Friday, May 19, 2006

Sir Fred Hoyle and the Limits of Scientific Inquiry

Greetings all,

I came across this quote in a book by
William Lane
Craig and Paul Copan.
Sir Fred Hoyle is discussing the
steady state theory when he writes:

"To many people this thought process [i.e. that the
universe did not have a beginning] seems highly
satisfactory because a 'something' outside physics can
then be introduced at T = O. By a semantic manuever,
the word 'something' is then replaced by 'god," except
that the first letter becomes a capital, God, in order
to warn us that we must not carry the inquiry any
further."

But Hoyle has carried the inquiry further. Note,
however, that certain physicists have chosen to accept
the steady state model rather than allow "God" as a
possible cause of the universe. They reasoned that
"something" outside physics cannot be part of proper
scientific discourse; even if one has to posit a
universe with no temporal beginning.

Best wishes,
Edgar

2 comments:

Jeff Downs said...

As one of Jehovah's Witnesses, do you believe in Creation Ex Nihilo?

Thanks

Edgar Foster said...

Let me first say that I do not accept an unqualifiedly creatio ex
nihilo theory of the cosmos. For it seems logically absurd to contend that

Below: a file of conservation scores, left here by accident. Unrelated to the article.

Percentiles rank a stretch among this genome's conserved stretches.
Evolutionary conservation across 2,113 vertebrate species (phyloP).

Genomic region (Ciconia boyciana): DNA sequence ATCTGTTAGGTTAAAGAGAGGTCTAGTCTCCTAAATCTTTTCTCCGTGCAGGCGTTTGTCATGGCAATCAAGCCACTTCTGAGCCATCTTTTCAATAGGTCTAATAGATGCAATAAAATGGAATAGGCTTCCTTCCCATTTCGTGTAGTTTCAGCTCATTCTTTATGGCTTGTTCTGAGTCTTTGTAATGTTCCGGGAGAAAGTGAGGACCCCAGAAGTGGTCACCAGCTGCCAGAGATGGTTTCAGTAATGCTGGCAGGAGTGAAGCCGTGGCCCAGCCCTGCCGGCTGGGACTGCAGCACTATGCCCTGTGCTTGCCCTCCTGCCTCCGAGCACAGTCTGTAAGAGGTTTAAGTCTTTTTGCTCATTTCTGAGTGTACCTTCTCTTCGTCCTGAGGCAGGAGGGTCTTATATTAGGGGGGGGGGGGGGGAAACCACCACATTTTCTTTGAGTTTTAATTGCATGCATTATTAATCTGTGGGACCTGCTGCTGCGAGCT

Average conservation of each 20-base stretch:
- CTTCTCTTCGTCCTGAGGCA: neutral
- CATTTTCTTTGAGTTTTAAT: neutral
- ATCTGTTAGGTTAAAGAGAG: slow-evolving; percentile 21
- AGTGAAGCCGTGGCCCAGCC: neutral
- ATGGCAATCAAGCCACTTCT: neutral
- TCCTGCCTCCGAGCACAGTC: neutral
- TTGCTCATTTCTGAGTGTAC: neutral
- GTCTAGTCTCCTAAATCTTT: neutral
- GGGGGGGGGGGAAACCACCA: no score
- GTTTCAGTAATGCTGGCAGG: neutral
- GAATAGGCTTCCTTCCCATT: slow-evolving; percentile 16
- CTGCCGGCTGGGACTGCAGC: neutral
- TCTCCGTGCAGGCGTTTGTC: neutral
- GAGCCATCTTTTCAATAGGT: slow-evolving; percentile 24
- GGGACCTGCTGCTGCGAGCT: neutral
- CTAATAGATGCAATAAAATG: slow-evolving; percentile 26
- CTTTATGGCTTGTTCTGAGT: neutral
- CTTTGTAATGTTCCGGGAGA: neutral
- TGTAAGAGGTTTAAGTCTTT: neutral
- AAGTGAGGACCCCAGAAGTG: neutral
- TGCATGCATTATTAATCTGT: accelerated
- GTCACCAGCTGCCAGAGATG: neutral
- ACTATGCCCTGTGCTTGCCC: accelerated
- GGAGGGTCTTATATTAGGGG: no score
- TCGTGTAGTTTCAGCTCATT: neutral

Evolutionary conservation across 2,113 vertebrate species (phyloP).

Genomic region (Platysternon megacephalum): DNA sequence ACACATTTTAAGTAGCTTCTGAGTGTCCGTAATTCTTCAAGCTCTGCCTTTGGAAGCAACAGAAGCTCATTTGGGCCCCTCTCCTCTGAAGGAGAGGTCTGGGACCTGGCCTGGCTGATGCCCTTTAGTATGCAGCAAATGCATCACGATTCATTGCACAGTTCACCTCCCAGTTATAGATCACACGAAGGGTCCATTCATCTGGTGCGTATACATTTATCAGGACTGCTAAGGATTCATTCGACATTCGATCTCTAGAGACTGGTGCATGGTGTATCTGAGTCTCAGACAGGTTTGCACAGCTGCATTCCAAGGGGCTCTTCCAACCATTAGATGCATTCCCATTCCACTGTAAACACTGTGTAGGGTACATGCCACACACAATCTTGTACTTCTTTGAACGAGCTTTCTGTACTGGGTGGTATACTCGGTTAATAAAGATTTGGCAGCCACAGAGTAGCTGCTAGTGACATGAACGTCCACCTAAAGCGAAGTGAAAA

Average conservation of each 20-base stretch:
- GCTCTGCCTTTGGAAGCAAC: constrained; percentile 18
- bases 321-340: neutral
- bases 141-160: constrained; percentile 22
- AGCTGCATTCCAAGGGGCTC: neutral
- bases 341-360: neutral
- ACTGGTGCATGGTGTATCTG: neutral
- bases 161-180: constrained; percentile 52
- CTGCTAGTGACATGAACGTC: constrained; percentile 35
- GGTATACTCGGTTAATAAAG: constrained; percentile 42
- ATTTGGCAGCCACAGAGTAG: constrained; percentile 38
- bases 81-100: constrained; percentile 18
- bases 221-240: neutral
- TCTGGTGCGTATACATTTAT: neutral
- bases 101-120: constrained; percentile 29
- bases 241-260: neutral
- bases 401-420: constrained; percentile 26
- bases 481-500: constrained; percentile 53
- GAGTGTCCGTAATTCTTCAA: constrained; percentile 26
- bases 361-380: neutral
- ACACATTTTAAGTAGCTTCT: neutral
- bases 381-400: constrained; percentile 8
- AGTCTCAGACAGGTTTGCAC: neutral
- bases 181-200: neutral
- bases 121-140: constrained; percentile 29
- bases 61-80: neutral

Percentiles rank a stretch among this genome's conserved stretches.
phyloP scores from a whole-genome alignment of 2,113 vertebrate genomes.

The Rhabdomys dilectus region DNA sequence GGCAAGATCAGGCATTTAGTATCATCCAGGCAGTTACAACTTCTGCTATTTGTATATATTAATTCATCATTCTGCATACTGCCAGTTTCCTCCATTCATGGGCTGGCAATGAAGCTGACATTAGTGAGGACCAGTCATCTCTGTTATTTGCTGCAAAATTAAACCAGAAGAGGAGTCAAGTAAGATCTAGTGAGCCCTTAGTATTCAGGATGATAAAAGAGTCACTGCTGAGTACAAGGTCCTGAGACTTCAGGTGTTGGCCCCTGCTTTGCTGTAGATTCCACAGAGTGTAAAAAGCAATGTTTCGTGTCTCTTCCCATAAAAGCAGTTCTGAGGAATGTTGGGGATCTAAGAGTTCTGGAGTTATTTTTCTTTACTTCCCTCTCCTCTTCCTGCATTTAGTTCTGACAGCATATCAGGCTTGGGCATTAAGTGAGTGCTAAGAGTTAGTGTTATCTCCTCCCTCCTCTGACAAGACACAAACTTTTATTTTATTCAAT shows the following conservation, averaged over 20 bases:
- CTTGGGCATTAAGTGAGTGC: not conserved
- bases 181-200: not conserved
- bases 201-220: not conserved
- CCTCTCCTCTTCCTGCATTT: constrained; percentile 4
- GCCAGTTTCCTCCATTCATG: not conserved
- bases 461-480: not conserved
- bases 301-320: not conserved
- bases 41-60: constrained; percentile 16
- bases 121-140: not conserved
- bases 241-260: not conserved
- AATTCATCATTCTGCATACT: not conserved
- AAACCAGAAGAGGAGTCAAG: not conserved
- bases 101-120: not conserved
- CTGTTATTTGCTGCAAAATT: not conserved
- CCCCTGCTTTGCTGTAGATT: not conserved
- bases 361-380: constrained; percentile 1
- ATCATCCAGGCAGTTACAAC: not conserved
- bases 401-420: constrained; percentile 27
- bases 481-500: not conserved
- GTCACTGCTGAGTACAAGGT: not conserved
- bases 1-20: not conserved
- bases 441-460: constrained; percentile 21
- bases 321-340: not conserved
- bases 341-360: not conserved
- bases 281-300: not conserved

something can come from absolutely nothing (pace quantum physics).
However, if by "nothing," one means that God did not create the
universe from any pre-existing matter and that He brought forth TA
PANTA from His indefatigable omnipotent resources--then I have no
problem with the formula creatio ex nihilo. That being said, one must
admit that Gen 1:1 does not explicitly say that YHWH produced
creation from nothing. An appeal to BARA admittedly does not
apodictically prove that God made something (the universe) from
absolutely nothing.

Let me conclude by noting that G.J. Wenham makes
an interesting point in his commentary on Genesis:

"That God did create the world out of nothing is certainly implied by
other OT passages which speak of his creating everything by his word
and his existence before the world (Ps 148:5; Prov 8:22-27)
(Ridderbos OTS 12 [1958] 257). Though such an interpretation of Gen
1:1 is quite possible, the phraseology used [in Gen 1:1] leaves the
author's precise meaning uncertain on this point" (_Genesis 1-15_, page
1:14).

We also know that the first explicit Jewish statement of creatio ex
nihilo is found in 2 Macc 7:28, although we must somehow balance this
declaration with Wisdom of Sol 11:17. One NT text that may also
suggest creatio ex nihilo is Heb 11:3.

Regards,
Edgar